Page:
Friday, June 12, 2009

BADEA and Africa Rice Center boost Africa’s rice research and development capacity

As part of a new partnership between the Arab Bank for Economic Development in Africa (BADEA) and the Africa Rice Center, a capacity building program to make the rice sector in the region competitive by improving the capacity of operators at the research and extension levels was launched.

The program is complementing the Center’s efforts to raise rice productivity in sub-Saharan Africa through the African Rice Initiative and the Emergency Rice Initiative launched in 2008 in response to the food crisis.
With support from BADEA, scientists from the Africa Rice Center and its partners imparted knowledge on Integrated Rice Management through hands-on training to more than 50 participants including about 30 women from 16 countries across SSA.

The participating countries comprise Benin, Cameroon, Central African Republic, Democratic Republic of Congo, Gabon, Gambia, Ghana, Mali, Niger, Nigeria, Republic of Congo, Senegal, Sierra Leone, Tanzania, Togo and Uganda.

The Africa Rice Center has found that knowledge of Integrated Rice Management is crucial to bridge yield gaps in farmers’ fields through better crop management. By applying this knowledge combined with a participatory learning and action research (PLAR) approach developed by the Center, rice yields in farmers’ fields can be increased by 0.5 to 2.0 tonnes per hectare without enhanced production costs.

During the training program, which was conducted in French and English in May and June 2009, manuals on the Integrated Rice Management based on the PLAR approach as well as farmer learning videos developed by the Center were extensively used by the facilitators.

Dr Seck along with BADEA delegates participated in the official ceremony of the handing over of certificates to the participants. Thanking the Center for the successful capacity building program, the delegates mentioned that about 4000 African nationals have benefited from various training programs supported by BADEA.

Friday, June 5, 2009

Japan-funded Emergency project addresses Africa’s critical needs in rice seed and data

As part of its overall support to the Africa Rice Center’s Emergency Rice Initiative in response to the world food crisis, Japan is providing significant support to carry out activities in two major areas:  
  • Enhanced access to quality seed of improved rice varieties in selected countries in sub-Saharan Africa in 20 out of 21 Coalition for African Rice Development (CARD) candidate countries;
  • Collection of reliable rice data in all 21 CARD countries to support the development and implementation of national rice development strategies.
The 21 CARD countries comprise Benin, Burkina Faso, Côte d’Ivoire, Cameroon, Liberia, Mauritania, Senegal, Mali, Nigeria, Sierra Leone and Togo in West Africa and Ethiopia, Kenya, Madagascar, Malawi, Mozambique, Sudan, Tanzania, Uganda, Zambia in East Africa.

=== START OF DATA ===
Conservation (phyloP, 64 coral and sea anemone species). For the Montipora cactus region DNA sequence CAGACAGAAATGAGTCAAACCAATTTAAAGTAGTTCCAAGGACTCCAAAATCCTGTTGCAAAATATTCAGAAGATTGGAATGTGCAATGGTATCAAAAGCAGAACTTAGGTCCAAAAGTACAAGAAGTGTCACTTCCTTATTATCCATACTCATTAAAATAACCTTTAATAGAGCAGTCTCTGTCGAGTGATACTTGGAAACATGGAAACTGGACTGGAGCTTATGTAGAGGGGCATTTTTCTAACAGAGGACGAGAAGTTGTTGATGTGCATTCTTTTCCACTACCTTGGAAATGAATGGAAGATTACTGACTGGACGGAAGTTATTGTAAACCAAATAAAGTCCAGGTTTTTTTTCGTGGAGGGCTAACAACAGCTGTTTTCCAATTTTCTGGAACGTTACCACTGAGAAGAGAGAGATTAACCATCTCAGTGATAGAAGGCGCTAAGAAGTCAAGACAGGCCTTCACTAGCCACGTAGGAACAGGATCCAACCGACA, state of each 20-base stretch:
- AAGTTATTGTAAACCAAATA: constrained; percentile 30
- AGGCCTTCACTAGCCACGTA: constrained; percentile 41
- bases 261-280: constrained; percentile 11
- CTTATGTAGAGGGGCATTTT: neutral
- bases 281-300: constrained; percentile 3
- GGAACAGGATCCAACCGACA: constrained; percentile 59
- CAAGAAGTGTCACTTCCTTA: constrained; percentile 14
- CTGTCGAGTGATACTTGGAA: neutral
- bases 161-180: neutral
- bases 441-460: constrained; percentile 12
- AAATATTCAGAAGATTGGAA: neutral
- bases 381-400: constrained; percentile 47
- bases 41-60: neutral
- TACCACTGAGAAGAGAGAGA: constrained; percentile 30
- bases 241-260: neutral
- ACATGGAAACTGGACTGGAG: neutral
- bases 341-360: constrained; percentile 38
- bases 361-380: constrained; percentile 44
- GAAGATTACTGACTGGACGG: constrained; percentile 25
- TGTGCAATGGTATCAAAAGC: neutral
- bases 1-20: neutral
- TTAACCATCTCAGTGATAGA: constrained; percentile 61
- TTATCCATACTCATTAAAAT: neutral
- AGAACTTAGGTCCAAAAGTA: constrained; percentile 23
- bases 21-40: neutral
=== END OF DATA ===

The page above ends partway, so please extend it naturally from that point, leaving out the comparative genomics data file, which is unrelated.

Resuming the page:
The project works in close collaboration with national research and extension systems and the private sector in the target countries.

For the seed component of this project, the West Africa regional launching meeting, followed by a training workshop, was organized in Cotonou, Benin, 27 April-1 May. The East Africa launching meeting and training workshop took place in Dar Es Salaam, Tanzania, 4-8 May.

For the rice statistics component of this project, the West Africa regional launching meeting, followed by a training workshop, was organized in Cotonou, Benin, 11-15 May and the East Africa launching and training took place in Dar Es Salaam, Tanzania, 1-5 June.

The project is using the Emergency Rice Initiative Spreadsheet (ERIS) that has been developed by the Africa Rice Center to assist African countries in developing strategies to boost domestic rice production.

Thursday, June 4, 2009

CFC-funded Inland Valley project workshop reviews achievements

An end-of-project meeting was held at Africa Rice Center, 3-4 June, on the CFC-funded project on “Sustainable productivity improvement for rice in inland valleys in West Africa (SPIRIVWA).”

SPIRIVWA is carried out in three in three different agro-ecologies in West Africa (savanna – Burkina Faso; intermediate zone – Côte d’Ivoire; humid forest zone – Nigeria) with the respective national partners INERA, NCRI and CNRA.

The project aims at improving inland-valley rice productivity through the development of water management structures, participatory farmer training and farmer participatory experiments with improved weed management practices.

The objectives of the workshop, which marked the final stage of the project, were to get an overview of project achievements and to discuss technical and financial reporting. It was attended by nine project participants.